Once again, strength in the dollar prevented the market from putting together a strong oversold bounce. The day started off nicely on "better-than-expected" jobs news but talk about an emergency meeting in Europe about Greek debt put pressure on the euro and pushed up the dollar. The stronger dollar slowed down the bounce attempts in oil, metals and commodities and that kept things contained.
The good news was that we saw 2-to-1 positive breadth and many of the stocks that broke down this week did come back a little. However, the bad news is that it was a pretty routine oversold bounce -- and not a particularly strong one at that. Many charts are still busted and the risk that they could roll over again is high.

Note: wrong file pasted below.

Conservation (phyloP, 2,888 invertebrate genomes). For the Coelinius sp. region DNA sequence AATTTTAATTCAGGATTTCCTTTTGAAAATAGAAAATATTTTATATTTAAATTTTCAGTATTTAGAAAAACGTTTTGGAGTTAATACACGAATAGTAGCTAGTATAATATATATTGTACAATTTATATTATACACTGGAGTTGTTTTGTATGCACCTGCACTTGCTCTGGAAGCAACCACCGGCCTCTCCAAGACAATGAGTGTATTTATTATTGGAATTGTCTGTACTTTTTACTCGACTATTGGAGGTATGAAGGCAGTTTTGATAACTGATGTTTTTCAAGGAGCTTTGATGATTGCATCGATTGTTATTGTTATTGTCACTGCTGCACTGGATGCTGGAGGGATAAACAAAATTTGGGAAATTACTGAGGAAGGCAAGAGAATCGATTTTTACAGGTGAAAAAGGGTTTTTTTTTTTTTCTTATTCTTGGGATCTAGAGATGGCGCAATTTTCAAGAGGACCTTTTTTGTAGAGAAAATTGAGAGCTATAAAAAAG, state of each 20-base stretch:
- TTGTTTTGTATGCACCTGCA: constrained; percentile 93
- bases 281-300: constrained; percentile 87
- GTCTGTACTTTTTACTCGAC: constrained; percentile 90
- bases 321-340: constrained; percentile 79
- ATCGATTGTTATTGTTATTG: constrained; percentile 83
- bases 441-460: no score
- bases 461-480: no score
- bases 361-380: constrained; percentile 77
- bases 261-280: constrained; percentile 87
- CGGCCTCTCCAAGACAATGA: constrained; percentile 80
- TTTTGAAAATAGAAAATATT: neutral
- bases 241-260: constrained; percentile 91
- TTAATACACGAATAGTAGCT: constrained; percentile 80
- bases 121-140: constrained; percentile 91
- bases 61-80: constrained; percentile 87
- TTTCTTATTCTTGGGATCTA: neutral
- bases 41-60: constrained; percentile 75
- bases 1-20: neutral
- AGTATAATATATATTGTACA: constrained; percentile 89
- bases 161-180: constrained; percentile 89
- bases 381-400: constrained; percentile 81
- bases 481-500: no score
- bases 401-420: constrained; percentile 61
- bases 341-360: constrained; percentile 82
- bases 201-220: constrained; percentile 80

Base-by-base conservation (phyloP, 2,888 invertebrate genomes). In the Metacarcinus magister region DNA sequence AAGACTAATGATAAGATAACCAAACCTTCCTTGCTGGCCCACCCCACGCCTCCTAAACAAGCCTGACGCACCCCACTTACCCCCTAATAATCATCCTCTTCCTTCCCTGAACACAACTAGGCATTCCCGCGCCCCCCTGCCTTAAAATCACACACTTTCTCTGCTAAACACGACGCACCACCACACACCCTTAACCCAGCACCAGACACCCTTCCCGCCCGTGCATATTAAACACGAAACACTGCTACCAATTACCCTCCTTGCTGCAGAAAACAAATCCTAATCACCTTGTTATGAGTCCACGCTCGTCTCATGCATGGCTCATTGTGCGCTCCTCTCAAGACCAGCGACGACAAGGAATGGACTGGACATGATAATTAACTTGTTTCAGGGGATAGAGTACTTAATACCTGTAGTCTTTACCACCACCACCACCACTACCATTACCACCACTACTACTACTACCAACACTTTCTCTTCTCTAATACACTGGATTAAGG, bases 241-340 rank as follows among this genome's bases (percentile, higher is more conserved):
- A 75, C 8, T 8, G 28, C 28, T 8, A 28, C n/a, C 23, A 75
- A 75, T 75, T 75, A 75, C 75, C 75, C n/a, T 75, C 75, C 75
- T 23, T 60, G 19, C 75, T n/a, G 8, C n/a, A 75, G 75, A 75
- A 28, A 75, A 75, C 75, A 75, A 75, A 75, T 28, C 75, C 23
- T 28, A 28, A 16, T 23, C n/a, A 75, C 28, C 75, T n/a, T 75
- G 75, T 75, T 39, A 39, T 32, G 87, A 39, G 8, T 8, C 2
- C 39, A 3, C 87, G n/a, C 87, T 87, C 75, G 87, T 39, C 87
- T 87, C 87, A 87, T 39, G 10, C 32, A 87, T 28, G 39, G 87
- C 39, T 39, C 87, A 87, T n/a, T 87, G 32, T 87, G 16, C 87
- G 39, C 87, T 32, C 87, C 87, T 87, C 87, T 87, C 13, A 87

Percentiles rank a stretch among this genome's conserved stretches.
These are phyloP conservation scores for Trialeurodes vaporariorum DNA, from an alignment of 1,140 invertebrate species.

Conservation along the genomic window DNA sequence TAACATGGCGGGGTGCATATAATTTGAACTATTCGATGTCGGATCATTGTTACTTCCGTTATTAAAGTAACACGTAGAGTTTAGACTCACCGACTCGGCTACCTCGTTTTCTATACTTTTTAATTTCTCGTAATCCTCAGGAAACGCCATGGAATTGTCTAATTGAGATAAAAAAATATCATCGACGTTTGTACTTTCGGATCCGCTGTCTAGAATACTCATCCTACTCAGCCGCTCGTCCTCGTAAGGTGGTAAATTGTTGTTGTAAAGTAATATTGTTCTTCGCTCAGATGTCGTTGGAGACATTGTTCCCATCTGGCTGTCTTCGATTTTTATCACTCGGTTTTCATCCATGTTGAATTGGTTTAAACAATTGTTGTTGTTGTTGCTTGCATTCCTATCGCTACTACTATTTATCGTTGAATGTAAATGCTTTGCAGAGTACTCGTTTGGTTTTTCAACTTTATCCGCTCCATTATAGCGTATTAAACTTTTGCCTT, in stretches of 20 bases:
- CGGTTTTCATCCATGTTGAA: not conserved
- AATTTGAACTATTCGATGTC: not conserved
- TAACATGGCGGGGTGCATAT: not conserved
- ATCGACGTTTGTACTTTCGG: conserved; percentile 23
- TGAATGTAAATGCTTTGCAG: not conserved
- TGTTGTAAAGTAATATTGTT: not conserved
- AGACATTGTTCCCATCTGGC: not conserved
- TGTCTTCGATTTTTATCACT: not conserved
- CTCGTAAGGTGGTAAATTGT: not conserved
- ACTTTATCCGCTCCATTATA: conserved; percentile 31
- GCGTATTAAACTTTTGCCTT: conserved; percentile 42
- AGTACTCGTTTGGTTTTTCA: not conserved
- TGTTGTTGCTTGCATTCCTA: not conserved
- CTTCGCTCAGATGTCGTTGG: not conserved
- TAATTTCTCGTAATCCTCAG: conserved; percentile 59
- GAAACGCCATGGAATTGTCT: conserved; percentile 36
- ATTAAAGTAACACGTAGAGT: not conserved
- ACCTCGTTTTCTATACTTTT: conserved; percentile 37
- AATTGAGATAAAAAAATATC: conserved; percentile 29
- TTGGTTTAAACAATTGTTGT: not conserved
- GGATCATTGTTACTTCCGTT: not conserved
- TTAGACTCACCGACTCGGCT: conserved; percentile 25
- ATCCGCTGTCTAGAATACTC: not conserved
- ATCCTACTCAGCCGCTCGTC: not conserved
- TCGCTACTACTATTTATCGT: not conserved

Overall, even after an ugly week, the indices are only a minor amount off of recent highs. The average momentum and commodity stock suffered much more but it was not a total collapse. It is very unusual for the market to go straight down after making a high. Normally, a market that has been uptrending for a while has a supply of dip-buyers who provide support during pullbacks. There are usually a series of bounces and failures before we see a real major change in the trend.
The biggest problem this market faces right now is that the leadership has been pretty much destroyed.